On 28 November 2023, a crucial decision by the Court of Justice of the European Union shed light on the debates surrounding the wearing of religious symbols in the Belgian public sector. In this decision, the Court ruled on the legality of a municipality’s ban on visible religious symbols in the workplace. In essence, she considered that a policy of neutrality is permitted as long as it is applied consistently, without distinction between beliefs or signs. Recently, the Brussels Labour Court issued a ruling to this effect.

The facts underlying the questions referred for a preliminary ruling

The case involved a municipal employee – employed for several years – who subsequently requested to wear a headscarf at work. Her request was rejected by the municipality, which then promptly amended its terms of employment, imposing “exclusive neutrality”, understood as a ban on wearing any conspicuous sign that might reveal the ideological, philosophical, political or religious convictions of employees, both in their contacts with the public and in their internal relations.

The employee then brought several sets of proceedings against these decisions, including an action for an injunction.

The tribunal du travail de Liège (Labour Court, Liège) first ruled that the individual decision to ban the headscarf constituted a direct discrimination based on religious convictions, given that other, more discreet signs of conviction – notably religious – had been tolerated by the employer, and that such a difference in treatment was not justified by essential and determining professional requirements, given that the employee mainly performed back-office duties, with no direct contact with the public.

The Labour Court went on to find that the amendment to the terms of employment constituted, on the face of it, indirect discrimination, noting that the rule introduced by the amendment appeared neutral, but that its application by the municipality was variable. On the basis of this finding, the Labour Court provisionally authorised the employee to wear her headscarf while working in the back office, and also decided to refer two questions to the Court of Justice of the European Union (CJEU) for a preliminary ruling, as it had doubts as to whether the work regulations complied with the European directive.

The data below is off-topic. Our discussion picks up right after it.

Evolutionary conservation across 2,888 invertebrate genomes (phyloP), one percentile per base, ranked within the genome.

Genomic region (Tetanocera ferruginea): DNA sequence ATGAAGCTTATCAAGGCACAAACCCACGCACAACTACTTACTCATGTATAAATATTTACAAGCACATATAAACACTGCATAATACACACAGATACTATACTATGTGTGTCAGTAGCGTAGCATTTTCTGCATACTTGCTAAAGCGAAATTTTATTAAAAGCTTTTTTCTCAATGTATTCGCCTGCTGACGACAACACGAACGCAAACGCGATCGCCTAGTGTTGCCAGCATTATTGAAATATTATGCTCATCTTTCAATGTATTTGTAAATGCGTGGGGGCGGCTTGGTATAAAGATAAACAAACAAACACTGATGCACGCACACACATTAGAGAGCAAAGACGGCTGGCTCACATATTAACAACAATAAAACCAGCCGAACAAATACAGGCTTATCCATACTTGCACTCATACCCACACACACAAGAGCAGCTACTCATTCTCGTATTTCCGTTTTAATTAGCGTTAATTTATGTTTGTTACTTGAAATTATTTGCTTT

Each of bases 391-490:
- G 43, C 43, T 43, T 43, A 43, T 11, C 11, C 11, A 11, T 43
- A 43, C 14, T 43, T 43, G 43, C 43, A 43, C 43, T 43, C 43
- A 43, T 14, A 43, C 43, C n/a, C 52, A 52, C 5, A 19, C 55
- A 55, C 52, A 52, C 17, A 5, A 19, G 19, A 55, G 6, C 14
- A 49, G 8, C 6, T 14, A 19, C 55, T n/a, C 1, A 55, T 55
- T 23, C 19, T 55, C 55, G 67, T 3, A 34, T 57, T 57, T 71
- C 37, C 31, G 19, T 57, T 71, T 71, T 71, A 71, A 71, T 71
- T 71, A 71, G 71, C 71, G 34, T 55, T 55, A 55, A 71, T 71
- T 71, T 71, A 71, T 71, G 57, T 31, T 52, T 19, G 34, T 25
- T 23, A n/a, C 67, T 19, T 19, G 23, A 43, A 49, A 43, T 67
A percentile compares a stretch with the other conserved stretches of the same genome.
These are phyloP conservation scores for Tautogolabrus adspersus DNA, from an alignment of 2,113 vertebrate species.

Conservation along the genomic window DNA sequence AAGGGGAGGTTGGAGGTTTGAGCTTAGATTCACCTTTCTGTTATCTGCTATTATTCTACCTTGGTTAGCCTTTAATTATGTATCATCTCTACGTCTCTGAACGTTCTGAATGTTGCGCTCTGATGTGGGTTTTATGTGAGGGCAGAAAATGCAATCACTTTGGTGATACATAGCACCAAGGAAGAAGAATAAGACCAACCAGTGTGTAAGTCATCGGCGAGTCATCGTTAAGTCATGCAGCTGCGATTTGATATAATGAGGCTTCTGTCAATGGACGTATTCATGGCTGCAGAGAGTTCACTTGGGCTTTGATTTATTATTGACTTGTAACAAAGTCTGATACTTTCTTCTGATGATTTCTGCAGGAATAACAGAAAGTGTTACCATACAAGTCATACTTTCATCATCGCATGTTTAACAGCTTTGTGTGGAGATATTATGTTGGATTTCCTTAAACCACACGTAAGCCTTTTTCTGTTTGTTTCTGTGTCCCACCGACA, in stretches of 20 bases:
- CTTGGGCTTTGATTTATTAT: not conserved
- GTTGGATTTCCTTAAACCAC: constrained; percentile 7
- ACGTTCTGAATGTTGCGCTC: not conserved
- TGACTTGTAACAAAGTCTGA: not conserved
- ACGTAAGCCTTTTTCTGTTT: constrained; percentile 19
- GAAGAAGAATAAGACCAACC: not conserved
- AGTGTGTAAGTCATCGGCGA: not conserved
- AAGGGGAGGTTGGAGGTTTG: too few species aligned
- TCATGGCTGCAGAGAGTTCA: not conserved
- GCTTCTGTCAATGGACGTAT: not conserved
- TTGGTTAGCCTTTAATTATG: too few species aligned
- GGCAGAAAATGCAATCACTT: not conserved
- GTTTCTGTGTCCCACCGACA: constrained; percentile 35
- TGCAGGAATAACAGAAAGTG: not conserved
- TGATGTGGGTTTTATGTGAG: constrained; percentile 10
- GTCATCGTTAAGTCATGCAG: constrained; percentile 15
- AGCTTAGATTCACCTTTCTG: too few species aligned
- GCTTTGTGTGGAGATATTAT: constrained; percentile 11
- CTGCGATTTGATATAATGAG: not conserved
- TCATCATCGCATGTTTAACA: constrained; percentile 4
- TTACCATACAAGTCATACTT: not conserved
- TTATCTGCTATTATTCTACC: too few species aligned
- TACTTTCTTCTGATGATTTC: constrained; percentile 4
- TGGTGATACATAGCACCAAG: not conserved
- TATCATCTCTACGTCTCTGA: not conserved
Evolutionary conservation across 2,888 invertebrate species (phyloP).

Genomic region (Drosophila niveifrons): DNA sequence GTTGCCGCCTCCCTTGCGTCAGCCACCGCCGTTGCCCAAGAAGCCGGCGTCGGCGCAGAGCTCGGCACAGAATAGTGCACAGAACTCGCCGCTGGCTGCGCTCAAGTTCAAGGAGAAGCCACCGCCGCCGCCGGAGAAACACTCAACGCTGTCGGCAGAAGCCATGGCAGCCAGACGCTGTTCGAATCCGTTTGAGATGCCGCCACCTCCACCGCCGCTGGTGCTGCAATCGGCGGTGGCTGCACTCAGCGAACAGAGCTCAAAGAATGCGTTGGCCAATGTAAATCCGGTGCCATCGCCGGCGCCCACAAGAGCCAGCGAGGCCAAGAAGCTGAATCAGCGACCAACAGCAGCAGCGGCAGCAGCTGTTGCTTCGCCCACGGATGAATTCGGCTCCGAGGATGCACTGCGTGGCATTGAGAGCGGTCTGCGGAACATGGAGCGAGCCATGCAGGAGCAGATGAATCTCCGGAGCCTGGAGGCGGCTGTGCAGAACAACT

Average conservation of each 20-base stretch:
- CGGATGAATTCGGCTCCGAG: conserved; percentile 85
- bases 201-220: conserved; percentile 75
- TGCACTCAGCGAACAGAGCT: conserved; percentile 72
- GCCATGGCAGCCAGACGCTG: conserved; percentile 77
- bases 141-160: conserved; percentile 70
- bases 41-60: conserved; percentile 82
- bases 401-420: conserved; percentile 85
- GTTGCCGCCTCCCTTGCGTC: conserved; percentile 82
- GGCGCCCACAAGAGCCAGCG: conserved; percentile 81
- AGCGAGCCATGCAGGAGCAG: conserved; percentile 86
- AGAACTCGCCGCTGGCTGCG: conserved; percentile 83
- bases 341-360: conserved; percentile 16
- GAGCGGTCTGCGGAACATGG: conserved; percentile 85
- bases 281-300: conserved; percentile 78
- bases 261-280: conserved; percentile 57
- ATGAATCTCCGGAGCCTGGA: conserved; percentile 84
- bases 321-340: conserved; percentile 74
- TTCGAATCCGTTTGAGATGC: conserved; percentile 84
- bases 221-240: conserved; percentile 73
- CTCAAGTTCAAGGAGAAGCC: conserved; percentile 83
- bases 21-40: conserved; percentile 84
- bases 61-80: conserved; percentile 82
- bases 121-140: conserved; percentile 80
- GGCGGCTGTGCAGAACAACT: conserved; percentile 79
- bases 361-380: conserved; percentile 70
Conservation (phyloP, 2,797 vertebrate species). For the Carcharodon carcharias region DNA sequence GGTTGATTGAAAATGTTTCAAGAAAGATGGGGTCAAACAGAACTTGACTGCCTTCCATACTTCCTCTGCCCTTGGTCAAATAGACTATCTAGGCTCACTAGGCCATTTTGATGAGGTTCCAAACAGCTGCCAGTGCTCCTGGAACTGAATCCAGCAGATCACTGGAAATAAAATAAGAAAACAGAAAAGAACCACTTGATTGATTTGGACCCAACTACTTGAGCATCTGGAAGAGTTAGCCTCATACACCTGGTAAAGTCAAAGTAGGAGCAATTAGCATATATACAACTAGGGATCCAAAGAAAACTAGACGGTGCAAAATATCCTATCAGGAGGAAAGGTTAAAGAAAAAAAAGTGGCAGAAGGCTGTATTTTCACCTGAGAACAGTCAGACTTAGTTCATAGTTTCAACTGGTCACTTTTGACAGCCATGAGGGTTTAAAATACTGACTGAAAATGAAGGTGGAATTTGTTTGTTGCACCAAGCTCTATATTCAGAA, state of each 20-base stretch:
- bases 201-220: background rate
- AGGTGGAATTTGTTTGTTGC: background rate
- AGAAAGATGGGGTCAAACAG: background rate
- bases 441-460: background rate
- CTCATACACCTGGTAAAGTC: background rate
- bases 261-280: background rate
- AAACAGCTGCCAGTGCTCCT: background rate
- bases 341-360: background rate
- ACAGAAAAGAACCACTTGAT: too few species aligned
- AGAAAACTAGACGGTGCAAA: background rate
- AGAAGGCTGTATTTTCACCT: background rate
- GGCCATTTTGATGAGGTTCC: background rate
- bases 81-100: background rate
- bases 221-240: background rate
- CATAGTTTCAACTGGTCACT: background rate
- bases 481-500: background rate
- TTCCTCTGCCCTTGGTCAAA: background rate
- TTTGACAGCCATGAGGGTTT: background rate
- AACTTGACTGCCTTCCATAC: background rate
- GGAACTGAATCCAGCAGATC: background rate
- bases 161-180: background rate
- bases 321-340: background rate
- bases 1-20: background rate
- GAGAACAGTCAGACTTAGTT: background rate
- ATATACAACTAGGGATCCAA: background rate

Decision of the CJEU

The CJEU begins by recalling its previous case law (see our newsflash of 26 July 2021), since it had already held – with regard to a private sector employer – that a ban on wearing conspicuous, large-scale signs of belief does not, in principle, constitute direct discrimination, unless the prohibition criterion is inextricably linked to one or more specific religions or beliefs (for example, an explicit and unique ban on wearing the headscarf). However, the CJEU noted that this did not appear to be the case here.

On the other hand, the CJEU also recalls its consistent position that a domestic rule prohibiting the visible wearing of any sign of conviction in the workplace is liable to constitute a difference in treatment indirectly based on religion if that rule – apparently neutral – in reality results in a particular disadvantage for persons adhering to a specific religion. It went on to point out that such a difference in treatment would not, however, necessarily constitute indirect discrimination, provided that it was objectively justified by a legitimate aim and that the means used were appropriate and necessary.

As regards the legitimate aim, the CJEU points out that the various Member States have a margin of appreciation in the concept of public service neutrality they wish to promote in the workplace. The CJEU notes that the local authority’s objective of creating a totally neutral administrative environment could justify such a rule, and therefore considers that the provision of the employment regulations can be considered as pursuing a legitimate aim.

The CJEU points out, however, that – in order to ensure the proper application of this aim – the ban must be applied consistently and systematically, which means that the wearing of any sign, however small, would be likely to undermine the very consistency of this policy. As a result, the CJEU considers that no visible manifestation of convictional signs of any kind whatsoever must be permitted when employees are in contact with users of the public service or with each other, for such a policy to be consistent with the objective pursued.

However, it is exclusively for the national court to assess the facts in order to decide whether the ban on the wearing of convictional signs by the municipality meet a legitimate aim and whether the means implemented are appropriate and necessary, while balancing the interests at stake, namely, on the one hand, freedom of thought and religion, and, on the other, the principle of neutrality of the public service.

In a case where the recruitment process of a woman wearing a headscarf was interrupted by the City of Brussels after she indicated that she refused to remove it during working hours, the Brussels Labour Court, in a judgment dated 15 February 2024, fully applied the case law of the CJEU. The Labour Court ruled that the wearing of religious symbols of any kind was prohibited for all members of staff, and that this was part of a coherent and systematic policy. The measure taken was therefore considered suitable for achieving the legitimate objective pursued by the City of Brussels, and therefore appropriate.

Key message

Employers (in the public sector in this case) can decide to apply a policy of neutrality to all employees, whether or not they are in contact with the public. However, it is important that such a policy is applied consistently and systematically, without distinction between beliefs or signs.